Space for library materials would still begin at the second ﬂoor, where a robust marketplace would extend the retail experience of River Park Square Mall across the skywalk. A vibrant Children’s Discovery space would overlook the new riverfront plaza. Group meeting spaces would be incorporated along the east and west walls of the second and third ﬂoors, maintaining openness and sight lines from staff perches. Apart from additional group study rooms, the third ﬂoor would embrace the changes already made by SPL. The relocation of Level Up to the first ﬂoor would create more area for the Adult / Teen collection and reading space.
An option for the vertical connection between the second and third ﬂoors would be the construction of a social stair including a broad, gradual ascent adjoined by stadium-style lounging and furnishing. New openings would be made in the building’s ﬂoor to strengthen connectivity, accommodate the social stair, and introduce a new public stair between ﬂoors 1 and 2.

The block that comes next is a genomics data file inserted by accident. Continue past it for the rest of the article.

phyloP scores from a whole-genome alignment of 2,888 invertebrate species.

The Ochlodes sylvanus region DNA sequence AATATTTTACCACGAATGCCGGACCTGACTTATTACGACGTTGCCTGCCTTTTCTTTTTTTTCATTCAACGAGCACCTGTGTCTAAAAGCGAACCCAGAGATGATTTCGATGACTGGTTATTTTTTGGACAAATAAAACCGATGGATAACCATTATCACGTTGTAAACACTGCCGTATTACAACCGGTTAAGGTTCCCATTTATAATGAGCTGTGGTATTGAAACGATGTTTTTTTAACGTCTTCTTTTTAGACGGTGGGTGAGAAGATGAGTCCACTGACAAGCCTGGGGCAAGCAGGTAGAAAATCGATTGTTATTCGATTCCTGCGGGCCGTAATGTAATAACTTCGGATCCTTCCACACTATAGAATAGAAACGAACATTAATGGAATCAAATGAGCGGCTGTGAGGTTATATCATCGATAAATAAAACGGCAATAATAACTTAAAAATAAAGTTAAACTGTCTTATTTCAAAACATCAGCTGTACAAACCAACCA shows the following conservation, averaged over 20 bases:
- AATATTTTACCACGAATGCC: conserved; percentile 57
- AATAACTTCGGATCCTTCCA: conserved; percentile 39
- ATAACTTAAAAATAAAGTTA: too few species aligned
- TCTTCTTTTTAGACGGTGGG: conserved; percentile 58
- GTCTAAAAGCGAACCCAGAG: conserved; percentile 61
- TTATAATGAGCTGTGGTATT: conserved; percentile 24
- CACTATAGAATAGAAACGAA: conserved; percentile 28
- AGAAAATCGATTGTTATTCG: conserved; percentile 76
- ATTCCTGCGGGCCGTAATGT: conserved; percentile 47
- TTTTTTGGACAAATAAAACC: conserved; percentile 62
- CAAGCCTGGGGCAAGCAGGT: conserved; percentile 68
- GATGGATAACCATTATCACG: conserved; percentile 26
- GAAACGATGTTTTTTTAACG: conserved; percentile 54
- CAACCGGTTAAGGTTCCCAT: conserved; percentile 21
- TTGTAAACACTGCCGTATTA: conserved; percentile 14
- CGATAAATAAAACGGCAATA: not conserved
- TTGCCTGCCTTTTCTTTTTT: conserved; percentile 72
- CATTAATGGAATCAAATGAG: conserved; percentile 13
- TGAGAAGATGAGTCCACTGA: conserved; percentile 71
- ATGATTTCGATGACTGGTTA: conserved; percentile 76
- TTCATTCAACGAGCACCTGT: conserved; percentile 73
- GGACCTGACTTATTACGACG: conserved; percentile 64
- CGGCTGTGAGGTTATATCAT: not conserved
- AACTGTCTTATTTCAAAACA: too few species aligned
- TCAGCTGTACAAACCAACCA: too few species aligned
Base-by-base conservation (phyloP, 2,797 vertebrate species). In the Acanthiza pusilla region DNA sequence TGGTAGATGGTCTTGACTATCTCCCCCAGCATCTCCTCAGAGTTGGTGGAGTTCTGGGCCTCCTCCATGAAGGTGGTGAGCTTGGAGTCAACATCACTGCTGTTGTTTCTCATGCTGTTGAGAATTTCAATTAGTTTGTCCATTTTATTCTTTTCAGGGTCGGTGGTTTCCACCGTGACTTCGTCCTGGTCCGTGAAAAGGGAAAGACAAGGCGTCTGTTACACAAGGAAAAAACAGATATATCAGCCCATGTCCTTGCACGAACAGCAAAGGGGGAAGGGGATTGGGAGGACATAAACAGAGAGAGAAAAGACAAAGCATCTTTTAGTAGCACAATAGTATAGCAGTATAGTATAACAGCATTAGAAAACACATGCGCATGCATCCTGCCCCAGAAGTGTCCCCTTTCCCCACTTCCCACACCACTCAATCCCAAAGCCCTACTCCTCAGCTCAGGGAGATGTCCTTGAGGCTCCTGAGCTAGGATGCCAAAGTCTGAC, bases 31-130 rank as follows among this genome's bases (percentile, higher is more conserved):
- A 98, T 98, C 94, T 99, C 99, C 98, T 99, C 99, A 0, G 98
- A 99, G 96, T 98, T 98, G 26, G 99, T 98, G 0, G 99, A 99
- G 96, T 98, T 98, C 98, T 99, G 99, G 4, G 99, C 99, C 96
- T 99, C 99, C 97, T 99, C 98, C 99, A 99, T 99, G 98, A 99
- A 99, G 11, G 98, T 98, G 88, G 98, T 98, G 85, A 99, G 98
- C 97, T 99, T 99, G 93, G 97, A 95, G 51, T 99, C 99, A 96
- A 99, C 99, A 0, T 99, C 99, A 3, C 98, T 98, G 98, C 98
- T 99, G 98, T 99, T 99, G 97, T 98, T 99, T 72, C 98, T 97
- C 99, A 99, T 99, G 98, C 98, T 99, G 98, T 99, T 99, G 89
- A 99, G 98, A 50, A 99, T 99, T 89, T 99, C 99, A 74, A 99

The 8,200 SF Hillyard Library (4005 N. Cook St.) is a small and awkward facility, due in part to its diamond orientation and inefficient double-sided entrance from one of its corners. Some mechanical equipment is at the end of its service life and should be scheduled for replacement. Hillyard’s staff room is extremely small, and offers few opportunities for recapture. The parking lot is small and challenging, and the site is insufficient for an effective expansion. Many opportunities exist to make-over Hillyard library, reorganize the interiors and unlock public space within the current footprint. One such strategy is creating a more permeable barrier between the (enlarged) program room and the library, as to create overﬂow or swing spaces during periods of heavy use.
Opportunities also exist to create an outdoor patio on the southwest side of the building – this location would be within sight of the bus stop on Cook St., and be protected from noise of the community center playground. Such a patio could effectively enlarge library space in periods of good weather.